11-75. Continuous coordination distinguishes effective C2. The impact of information technologies increases the importance of coordination. There is an unfortunate tendency to accept everything that appears on a computer screen. Coordination, focused by CCIR, verifies information. Constant coordination identifies friction in IM and develops solutions. Coordination between humans becomes the lubricant that drives IM within each headquarters. Commanders emphasize the necessity of coordination between higher and lower units as well as adjacent and supporting units. Commanders coordinate with other commanders; they understand that coordination, while primarily the task of the staff, is not solely a staff responsibility.
11-76. Deploying forces may not have information superiority at deployment. The commanderís information needs, coupled with an understanding of METT-TC, influence force tailoring and the deployment sequence. ISR assets deploy to the theater ahead of or with initial-entry forces, depending on enemy. In areas where Army forces are already deployed and surveillance systems are established and collecting, available information may be adequate. However, crises often occur where forces are not forward deployed and intelligence is relatively sparse. In those cases, getting additional surveillance and reconnaissance assets immediately into theater becomes critical. Commanders deploy ISR and information systems with habitually supported forces. Assets assigned to early deploying units reinforce assets already deployed to or covering the theater.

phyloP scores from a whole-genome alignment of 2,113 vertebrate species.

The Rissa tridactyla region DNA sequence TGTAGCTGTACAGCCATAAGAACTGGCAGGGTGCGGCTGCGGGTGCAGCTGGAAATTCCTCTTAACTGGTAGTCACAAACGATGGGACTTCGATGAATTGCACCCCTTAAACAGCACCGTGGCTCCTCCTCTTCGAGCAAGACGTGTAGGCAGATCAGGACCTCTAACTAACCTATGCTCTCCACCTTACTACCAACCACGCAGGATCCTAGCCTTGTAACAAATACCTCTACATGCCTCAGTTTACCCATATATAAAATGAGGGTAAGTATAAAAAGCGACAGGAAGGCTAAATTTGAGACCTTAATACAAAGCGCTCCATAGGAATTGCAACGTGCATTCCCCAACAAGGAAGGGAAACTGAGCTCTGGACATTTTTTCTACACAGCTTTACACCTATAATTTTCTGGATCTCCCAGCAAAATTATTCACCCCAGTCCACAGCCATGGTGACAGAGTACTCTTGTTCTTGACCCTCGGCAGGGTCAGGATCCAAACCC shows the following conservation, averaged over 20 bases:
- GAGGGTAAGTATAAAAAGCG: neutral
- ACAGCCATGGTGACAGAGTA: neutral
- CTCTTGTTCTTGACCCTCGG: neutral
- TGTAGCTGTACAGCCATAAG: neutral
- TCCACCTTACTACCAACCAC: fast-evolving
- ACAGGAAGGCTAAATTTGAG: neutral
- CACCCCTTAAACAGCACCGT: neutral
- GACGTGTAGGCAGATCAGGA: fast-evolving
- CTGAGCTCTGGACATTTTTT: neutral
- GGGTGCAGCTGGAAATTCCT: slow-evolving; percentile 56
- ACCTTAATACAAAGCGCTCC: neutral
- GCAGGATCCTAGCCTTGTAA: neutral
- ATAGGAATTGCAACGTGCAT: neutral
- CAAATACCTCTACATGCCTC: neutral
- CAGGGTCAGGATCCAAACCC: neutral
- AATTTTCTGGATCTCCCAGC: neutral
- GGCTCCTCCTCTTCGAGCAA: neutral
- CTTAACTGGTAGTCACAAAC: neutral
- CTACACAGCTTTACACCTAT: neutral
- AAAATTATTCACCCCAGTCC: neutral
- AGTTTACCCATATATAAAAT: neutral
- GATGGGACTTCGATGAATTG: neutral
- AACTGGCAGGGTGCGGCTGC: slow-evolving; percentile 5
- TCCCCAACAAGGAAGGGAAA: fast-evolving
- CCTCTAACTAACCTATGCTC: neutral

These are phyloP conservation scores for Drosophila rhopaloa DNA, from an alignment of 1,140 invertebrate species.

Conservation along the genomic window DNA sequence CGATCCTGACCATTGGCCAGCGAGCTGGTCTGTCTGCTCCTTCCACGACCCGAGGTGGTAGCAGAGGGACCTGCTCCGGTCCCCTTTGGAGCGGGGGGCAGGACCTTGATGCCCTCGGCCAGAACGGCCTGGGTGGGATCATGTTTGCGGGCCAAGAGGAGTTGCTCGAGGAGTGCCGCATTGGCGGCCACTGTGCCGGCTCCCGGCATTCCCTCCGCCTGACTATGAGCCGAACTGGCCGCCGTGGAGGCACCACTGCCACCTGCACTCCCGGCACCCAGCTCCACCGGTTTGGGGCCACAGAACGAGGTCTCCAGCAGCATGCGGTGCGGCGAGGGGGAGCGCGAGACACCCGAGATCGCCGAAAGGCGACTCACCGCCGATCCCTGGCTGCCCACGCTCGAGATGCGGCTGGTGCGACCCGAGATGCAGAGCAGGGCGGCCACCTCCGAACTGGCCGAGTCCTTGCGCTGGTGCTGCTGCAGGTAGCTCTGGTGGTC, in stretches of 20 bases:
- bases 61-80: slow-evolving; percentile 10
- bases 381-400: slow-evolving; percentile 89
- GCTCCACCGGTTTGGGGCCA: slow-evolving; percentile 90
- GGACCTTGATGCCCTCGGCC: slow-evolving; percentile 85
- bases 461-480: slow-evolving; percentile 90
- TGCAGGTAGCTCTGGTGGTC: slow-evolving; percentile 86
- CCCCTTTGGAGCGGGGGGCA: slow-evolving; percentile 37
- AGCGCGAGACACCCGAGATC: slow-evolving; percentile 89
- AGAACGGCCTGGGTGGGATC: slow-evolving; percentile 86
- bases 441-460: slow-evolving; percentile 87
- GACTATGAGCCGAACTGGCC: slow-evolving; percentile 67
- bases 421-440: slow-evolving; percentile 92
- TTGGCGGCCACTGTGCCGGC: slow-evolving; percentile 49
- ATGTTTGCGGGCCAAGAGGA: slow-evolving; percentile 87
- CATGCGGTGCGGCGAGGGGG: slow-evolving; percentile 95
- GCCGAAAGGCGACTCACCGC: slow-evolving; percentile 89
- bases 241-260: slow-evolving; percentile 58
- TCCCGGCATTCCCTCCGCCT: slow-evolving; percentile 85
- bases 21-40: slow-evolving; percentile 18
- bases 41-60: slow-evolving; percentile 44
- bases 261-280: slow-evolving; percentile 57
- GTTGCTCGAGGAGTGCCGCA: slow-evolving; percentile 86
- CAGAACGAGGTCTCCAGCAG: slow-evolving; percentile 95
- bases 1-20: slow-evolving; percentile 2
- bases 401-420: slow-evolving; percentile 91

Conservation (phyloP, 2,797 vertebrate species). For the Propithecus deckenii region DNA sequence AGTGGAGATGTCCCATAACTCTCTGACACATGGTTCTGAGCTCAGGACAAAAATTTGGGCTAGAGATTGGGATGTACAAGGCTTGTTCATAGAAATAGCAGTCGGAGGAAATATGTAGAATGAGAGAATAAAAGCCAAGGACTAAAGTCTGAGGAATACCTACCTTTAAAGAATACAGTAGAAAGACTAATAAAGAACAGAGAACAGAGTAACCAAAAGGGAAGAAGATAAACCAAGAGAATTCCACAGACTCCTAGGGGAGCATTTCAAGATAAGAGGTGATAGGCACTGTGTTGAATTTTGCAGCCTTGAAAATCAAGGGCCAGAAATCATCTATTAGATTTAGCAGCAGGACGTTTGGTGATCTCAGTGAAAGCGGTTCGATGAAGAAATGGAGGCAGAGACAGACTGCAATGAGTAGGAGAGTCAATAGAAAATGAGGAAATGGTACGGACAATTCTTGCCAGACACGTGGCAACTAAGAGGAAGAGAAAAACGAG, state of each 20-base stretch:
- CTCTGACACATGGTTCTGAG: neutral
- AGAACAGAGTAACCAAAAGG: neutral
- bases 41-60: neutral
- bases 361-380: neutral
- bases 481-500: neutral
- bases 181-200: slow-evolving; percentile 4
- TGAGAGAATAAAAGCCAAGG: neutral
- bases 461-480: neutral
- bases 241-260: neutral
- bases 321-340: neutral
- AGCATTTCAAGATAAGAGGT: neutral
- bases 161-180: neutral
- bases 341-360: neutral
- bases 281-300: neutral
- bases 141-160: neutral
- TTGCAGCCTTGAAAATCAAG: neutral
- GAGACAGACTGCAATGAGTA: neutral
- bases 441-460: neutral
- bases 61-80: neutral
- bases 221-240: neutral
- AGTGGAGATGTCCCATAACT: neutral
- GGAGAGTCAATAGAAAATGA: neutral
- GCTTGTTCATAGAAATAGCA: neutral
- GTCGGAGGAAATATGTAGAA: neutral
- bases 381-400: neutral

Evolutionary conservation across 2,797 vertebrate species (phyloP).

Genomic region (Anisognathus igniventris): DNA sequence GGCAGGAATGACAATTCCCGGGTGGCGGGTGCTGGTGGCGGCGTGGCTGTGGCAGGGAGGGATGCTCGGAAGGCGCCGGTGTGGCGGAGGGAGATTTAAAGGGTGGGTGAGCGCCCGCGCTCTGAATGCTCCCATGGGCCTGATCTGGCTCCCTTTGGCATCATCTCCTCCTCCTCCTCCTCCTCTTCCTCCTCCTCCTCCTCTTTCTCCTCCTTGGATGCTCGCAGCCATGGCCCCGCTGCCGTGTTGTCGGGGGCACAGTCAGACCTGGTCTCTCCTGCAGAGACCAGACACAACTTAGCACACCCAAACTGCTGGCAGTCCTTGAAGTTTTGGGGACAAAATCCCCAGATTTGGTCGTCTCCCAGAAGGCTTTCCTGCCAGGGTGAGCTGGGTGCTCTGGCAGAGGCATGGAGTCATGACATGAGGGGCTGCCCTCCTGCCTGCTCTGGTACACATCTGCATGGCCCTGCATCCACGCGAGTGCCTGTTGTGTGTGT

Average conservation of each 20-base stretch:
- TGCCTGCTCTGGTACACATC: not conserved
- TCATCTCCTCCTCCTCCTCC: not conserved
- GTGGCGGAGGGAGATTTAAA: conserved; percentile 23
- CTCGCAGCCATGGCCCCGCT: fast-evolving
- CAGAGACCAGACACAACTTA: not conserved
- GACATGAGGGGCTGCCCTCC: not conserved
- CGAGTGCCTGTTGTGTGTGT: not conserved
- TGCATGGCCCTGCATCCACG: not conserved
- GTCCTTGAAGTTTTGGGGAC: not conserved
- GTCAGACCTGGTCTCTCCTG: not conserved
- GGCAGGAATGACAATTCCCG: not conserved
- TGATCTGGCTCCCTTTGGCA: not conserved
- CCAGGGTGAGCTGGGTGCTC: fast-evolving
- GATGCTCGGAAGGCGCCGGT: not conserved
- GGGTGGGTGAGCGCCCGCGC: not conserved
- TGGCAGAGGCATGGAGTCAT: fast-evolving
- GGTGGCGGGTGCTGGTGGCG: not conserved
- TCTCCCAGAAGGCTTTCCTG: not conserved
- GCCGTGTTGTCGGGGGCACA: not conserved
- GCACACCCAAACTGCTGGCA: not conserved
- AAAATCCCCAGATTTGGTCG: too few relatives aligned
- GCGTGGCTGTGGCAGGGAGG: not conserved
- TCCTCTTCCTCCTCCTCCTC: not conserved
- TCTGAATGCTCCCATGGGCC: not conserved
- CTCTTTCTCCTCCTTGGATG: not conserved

11-77. The available intelligence on potential AOs may have limited tactical use. Commanders and staffs often find they must develop intelligence on an AO while their units are deploying there. To answer some specified and implied requirements, commanders may use subject matter experts. Subject matter experts understand the terrain, culture, enemy capabilities, and civil considerations of the AO and can help staffs develop estimates. Contingency operations in response to unanticipated crises are usually conducted under time constraints. It is critical that commanders and staffs consult subject matter experts familiar with the AO while developing the commanderís vision, establishing CCIR, and refining situational understanding.